- Comments (38)
A basket of calamari is, no doubt, one of the most delicious ways to start a meal. Nutritionally speaking, calamari (Italian for squid) is crammed with copper (one 3.5-ounce serving has 90% of your RDA). Why should you care? Copper is essential for all this: proper growth of the skeletal, nervous and cardiovascular systems; reducing inflammation and arthritis symptoms; pigmentation of hair, skin and eyes; building connective tissue; stimulating the brain; absorbing iron; stalling aging; producing energy in the body; inhibiting bacteria such as E-Coli; reducing cholesterol and boosting immunity. Copper is the third most prevalent mineral in the body yet we can’t produce it on our own (meaning we need to get copper from food). As if that’s not enough, calamari is also rich in protein (16 grams per 3.5-ounce serving), B vitamins and vitamin C. I learned all this while researching for this blog. I might eat calamari every day now.
Problem is, most people eat deep-fried calamari (it’s hard to find it prepared other ways). Frying destroys calamari’s stellar stats by piling on calories, fat and sodium.
I pulled nutrition information from a few national chain restaurants. Check out the numbers:
Raw Calamari (3.5 ounces)
Fat: 1 g
Saturated fat: 0.4 g
Sodium: 44 mg
Fried (appetizer portion, about 1 cup)
Fat: 22-54 g
Saturated fat: 5-8 g
Sodium: 2340 mg
And these numbers reflect a fairly small serving size; you’d probably eat double or triple that amount in a restaurant. Not to worry, I’ve got an amazing baked version that’s divine. Enjoy a hefty, 7.25-ounce portion for about 350 calories, less than 4 g fat, almost zero saturated fat and one quarter of the sodium. The squid is lightly battered in buttermilk before being tossed in a panko, tortilla chip and ranch-spiked crumb mixture. Then, the rings and tentacles are baked until the calamari is tender and the coating is crisp and golden brown.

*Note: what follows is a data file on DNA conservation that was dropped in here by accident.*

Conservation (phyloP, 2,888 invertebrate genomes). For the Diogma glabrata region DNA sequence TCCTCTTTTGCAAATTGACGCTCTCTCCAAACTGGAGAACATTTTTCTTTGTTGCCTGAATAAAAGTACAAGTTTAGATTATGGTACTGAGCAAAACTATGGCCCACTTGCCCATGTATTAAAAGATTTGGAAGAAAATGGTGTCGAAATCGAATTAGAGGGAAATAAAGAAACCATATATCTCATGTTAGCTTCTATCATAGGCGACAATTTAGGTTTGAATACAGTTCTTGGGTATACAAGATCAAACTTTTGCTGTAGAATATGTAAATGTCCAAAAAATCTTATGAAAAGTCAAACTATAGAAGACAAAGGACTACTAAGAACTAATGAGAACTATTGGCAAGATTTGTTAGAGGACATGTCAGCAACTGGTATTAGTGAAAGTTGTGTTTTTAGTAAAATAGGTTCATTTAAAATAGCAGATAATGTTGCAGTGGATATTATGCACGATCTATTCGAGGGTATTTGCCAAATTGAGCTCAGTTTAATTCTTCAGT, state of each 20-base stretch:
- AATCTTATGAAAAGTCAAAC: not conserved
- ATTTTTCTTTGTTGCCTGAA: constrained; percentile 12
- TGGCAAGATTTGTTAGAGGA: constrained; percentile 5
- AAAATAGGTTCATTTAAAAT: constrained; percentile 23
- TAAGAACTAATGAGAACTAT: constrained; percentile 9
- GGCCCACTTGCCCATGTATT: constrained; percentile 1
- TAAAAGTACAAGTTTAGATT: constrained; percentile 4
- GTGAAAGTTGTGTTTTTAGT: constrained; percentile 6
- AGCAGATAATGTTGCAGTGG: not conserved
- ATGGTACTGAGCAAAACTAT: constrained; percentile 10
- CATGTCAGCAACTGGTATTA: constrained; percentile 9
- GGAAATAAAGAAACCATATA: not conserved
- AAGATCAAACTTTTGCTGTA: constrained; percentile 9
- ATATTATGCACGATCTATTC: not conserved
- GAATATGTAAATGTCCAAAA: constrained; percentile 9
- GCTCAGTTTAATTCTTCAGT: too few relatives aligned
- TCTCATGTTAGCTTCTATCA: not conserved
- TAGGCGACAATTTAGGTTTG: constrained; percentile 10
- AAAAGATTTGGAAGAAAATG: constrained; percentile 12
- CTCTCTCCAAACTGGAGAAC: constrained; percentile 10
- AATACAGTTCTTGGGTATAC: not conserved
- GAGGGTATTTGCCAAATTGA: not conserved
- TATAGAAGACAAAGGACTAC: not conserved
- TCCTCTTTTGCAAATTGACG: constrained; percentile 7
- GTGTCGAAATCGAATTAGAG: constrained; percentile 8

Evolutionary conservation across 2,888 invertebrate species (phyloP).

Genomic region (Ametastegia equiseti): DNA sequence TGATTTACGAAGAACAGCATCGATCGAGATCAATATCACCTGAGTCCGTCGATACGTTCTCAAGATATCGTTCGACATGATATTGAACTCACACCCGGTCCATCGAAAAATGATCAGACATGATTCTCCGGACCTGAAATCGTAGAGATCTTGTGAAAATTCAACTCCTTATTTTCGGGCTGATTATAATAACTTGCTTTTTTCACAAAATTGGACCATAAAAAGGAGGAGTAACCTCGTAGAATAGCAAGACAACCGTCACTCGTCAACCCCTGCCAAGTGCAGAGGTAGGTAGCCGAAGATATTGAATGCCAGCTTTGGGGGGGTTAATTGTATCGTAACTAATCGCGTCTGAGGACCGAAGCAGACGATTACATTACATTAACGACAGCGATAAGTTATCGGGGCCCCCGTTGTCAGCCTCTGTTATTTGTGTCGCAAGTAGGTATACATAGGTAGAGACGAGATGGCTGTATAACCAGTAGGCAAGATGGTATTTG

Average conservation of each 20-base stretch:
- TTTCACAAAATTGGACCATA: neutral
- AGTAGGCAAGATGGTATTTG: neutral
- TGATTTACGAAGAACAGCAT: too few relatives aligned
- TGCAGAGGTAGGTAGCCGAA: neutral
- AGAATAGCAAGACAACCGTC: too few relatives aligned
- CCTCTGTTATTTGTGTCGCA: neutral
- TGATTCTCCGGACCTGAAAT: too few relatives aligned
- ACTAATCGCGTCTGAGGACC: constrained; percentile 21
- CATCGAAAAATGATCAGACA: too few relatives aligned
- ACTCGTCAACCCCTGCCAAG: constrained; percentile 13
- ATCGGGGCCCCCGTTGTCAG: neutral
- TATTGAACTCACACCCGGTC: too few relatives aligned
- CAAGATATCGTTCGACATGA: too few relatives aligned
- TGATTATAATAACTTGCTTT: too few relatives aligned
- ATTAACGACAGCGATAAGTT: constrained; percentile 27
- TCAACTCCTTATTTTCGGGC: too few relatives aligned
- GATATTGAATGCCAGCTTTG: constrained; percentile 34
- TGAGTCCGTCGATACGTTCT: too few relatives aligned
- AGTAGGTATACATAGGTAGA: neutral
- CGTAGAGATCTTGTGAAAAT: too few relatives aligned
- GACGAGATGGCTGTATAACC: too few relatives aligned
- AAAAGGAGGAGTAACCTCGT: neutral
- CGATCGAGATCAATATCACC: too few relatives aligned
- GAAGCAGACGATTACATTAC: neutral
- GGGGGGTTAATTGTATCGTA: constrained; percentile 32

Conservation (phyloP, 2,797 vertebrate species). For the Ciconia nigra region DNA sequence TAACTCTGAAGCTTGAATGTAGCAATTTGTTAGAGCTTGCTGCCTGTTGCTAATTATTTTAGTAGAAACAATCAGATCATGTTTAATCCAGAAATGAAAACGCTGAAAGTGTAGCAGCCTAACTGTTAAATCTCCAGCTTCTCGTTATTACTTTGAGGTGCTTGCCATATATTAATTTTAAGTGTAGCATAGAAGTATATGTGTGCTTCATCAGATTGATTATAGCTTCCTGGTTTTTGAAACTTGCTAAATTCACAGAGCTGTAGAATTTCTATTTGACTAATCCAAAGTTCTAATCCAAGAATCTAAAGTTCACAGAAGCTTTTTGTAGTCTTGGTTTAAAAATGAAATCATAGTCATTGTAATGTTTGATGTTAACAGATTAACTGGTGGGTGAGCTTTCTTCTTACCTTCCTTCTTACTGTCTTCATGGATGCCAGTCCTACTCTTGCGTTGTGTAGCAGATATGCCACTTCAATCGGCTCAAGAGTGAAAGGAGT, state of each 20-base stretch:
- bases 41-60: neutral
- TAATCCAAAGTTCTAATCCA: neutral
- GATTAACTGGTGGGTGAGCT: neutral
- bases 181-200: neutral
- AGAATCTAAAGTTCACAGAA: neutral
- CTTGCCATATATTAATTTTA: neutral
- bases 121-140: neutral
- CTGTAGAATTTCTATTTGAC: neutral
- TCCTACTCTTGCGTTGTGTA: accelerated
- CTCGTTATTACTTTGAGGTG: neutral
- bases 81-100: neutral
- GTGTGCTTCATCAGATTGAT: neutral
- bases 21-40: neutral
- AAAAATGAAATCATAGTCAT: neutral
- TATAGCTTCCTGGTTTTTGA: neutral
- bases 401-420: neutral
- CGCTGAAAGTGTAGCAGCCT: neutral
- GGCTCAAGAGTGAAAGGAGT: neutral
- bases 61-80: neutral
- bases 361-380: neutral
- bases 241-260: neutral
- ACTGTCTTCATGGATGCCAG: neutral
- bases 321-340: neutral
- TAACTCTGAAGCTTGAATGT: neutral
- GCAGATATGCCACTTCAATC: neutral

Crispy Baked Calamari
I like to serve my calamari with warm tomato sauce on the side for dunking.
Note: I love the flavor of ranch in the coating but you can leave it out – the crunchy exterior still boasts the wonderful flavor of toasted white corn tortillas.
1 pound calamari, tubes and tentacles
1 1/2 cups panko bread crumbs
1/2 cup white tortilla chip pieces (2 inch pieces)
1 tablespoon powdered ranch dressing mix
1 1/4 cups low-fat buttermilk
1/2 cup plus 2 tablespoons all-purpose flour
1/4 teaspoon ground black pepper
Preheat oven to 400 degrees. Coat two large baking sheets with cooking spray.
Pat calamari dry with a paper towel. Cut tubes crosswise into 1/2-inch thick rings (do not cut tentacles). Set aside.
Combine panko, tortilla chips and seasoning in a food processor and process until finely ground. Transfer mixture to a bowl.
In a separate bowl, whisk together buttermilk, 2 tablespoons of the flour and black pepper. Place remaining 1/2 cup of flour in a large freezer bag.
Add calamari rings and tentacles to the bag with the flour and shake to coat. Working in batches, dip the flour-coated calamari into buttermilk mixture and then into panko mixture. Arrange calamari, in a single layer, on prepared baking sheets. Spray the surface with cooking spray.
Bake 15-20 minutes, until calamari is tender and coating is crisp and golden brown.
Nutrition Info Per Serving (7.25 ounces, about 1 cup)
Total Fat: 3.6 grams
Saturated Fat: <1 gram
Total Carbohydrate: 39 grams
Sugars: 3 grams
Protein: 24 grams
Sodium: 507 milligrams
Cholesterol: 267 milligrams
Fiber: 2 grams
Robin Miller is a nutritionist, host of Quick Fix Meals, author of “Robin Takes 5” and “Robin Rescues Dinner” and the busy mom of two active little boys. Her boys and great food are her passion. Check her out at www.robinrescuesdinner.com.
Which ingredients to choose — and which to lose? Here’s a quick guide to revamping the pantry and sizing up other common kitchen staples. 1. Choose: No-salt-added tomatoes (in cans and cartons) over tomato sauce. The ingredient list for tomato sauce should be short and simple: tomatoes and perhaps a few seasonings. But that’s notRead more